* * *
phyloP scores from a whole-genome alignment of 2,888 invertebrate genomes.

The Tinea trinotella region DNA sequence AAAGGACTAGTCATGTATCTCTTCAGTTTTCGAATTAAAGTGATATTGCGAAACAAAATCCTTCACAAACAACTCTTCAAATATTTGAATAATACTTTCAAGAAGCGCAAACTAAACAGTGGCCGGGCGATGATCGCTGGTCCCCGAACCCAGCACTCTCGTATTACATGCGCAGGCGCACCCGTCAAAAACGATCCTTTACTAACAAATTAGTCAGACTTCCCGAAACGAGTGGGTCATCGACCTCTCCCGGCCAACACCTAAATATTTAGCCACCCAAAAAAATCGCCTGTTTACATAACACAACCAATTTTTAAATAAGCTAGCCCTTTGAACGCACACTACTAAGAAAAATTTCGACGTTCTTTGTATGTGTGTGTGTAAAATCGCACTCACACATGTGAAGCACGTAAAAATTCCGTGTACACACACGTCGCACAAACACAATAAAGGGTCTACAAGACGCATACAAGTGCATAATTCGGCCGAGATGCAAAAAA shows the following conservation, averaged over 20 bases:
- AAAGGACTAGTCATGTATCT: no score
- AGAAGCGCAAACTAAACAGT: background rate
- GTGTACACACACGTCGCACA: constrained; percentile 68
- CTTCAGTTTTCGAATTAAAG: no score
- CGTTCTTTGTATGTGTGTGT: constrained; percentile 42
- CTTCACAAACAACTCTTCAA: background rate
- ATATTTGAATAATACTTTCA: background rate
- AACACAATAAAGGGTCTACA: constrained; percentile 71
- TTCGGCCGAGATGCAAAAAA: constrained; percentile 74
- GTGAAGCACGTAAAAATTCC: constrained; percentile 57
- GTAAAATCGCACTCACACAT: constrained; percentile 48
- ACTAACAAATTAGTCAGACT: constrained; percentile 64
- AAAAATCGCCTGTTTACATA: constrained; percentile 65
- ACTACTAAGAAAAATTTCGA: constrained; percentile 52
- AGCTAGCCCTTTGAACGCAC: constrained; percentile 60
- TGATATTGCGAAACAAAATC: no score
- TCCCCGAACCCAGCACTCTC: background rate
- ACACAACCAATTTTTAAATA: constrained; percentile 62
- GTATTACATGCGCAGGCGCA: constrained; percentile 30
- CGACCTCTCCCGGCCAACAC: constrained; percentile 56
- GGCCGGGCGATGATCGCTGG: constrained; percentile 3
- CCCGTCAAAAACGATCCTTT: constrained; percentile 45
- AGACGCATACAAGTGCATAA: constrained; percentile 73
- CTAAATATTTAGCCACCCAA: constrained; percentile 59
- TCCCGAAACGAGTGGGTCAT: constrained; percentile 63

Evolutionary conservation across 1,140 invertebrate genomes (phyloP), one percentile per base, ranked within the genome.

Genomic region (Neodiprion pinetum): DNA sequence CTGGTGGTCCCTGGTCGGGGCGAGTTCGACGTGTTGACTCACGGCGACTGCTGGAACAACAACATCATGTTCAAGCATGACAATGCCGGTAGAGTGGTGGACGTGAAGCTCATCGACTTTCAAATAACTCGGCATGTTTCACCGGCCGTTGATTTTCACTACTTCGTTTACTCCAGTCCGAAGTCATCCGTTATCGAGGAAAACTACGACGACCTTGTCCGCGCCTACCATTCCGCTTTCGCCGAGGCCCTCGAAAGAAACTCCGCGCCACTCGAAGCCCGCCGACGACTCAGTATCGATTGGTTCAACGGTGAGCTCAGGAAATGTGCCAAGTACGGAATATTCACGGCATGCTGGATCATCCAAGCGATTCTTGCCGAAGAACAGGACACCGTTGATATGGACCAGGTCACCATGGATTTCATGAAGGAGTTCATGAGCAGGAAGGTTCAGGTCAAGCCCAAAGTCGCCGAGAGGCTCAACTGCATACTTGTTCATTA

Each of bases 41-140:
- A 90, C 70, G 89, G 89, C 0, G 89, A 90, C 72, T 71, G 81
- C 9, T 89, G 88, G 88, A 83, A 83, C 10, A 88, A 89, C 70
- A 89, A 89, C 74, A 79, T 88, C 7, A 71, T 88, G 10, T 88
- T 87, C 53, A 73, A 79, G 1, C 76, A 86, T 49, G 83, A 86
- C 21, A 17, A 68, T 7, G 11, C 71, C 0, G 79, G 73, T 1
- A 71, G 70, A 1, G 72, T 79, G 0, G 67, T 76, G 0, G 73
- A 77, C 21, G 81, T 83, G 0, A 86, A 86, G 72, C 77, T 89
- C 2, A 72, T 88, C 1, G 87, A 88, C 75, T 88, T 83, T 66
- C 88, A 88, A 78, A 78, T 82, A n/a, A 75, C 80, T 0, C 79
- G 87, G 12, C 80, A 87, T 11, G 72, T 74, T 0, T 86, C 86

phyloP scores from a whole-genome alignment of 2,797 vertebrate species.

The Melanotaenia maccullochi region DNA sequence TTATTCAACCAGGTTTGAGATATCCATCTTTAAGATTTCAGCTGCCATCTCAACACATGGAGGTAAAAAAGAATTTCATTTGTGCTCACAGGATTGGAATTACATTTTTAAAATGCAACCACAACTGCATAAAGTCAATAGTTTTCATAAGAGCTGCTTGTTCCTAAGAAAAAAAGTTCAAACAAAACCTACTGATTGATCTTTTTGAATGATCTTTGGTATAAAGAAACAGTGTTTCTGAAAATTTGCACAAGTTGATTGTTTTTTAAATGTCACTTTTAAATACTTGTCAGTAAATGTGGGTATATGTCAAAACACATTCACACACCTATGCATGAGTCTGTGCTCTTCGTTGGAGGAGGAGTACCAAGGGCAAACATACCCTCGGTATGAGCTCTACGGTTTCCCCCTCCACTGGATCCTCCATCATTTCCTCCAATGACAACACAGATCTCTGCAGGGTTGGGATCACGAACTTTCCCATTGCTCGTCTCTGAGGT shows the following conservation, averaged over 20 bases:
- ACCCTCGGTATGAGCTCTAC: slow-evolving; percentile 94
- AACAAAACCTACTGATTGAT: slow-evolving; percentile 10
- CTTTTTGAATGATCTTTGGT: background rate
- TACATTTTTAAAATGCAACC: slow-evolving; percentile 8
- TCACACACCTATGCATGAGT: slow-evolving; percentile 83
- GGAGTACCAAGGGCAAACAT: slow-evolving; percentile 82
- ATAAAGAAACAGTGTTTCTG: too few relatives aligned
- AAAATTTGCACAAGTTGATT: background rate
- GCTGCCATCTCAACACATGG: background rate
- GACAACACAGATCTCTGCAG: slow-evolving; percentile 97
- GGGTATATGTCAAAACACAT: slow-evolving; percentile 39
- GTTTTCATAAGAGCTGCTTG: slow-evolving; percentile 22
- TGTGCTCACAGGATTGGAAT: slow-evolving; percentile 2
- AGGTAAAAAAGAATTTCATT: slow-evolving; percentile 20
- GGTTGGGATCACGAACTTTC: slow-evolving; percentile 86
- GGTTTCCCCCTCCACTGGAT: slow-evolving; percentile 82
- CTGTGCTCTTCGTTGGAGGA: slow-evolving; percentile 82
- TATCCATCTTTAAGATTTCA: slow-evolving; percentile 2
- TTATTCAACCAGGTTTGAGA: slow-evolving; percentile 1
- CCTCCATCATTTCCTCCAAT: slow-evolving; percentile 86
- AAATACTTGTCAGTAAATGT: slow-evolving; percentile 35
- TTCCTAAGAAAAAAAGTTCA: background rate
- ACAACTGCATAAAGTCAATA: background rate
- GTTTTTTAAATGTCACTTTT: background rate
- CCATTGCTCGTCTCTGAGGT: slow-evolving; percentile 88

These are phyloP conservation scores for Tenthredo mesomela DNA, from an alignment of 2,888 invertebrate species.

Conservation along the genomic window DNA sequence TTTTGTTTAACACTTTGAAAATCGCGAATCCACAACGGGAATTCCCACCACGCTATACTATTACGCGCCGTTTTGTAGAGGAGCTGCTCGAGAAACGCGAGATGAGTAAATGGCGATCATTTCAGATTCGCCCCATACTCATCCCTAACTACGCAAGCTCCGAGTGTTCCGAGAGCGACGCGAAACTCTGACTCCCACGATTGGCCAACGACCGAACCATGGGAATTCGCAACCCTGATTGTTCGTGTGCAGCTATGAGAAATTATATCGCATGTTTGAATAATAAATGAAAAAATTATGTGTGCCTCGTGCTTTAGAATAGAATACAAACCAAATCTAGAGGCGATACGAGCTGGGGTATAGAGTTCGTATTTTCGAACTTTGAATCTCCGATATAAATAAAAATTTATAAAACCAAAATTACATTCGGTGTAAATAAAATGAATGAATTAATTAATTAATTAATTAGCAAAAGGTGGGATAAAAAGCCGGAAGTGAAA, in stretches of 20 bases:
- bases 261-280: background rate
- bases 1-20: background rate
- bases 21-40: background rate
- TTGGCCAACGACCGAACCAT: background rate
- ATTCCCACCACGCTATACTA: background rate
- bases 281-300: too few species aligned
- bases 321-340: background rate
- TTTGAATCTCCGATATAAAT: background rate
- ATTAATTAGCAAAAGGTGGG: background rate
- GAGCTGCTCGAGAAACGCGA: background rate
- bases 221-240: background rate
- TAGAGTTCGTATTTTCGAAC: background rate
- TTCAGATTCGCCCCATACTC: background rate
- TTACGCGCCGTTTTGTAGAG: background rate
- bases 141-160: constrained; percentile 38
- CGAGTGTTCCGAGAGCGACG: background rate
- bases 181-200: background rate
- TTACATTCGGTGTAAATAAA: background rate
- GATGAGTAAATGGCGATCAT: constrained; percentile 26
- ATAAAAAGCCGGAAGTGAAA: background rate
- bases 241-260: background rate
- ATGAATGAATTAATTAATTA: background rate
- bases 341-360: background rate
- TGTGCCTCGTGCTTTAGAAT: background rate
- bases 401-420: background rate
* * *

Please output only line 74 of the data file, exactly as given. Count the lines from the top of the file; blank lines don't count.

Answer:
- ATTCCCACCACGCTATACTA: background rate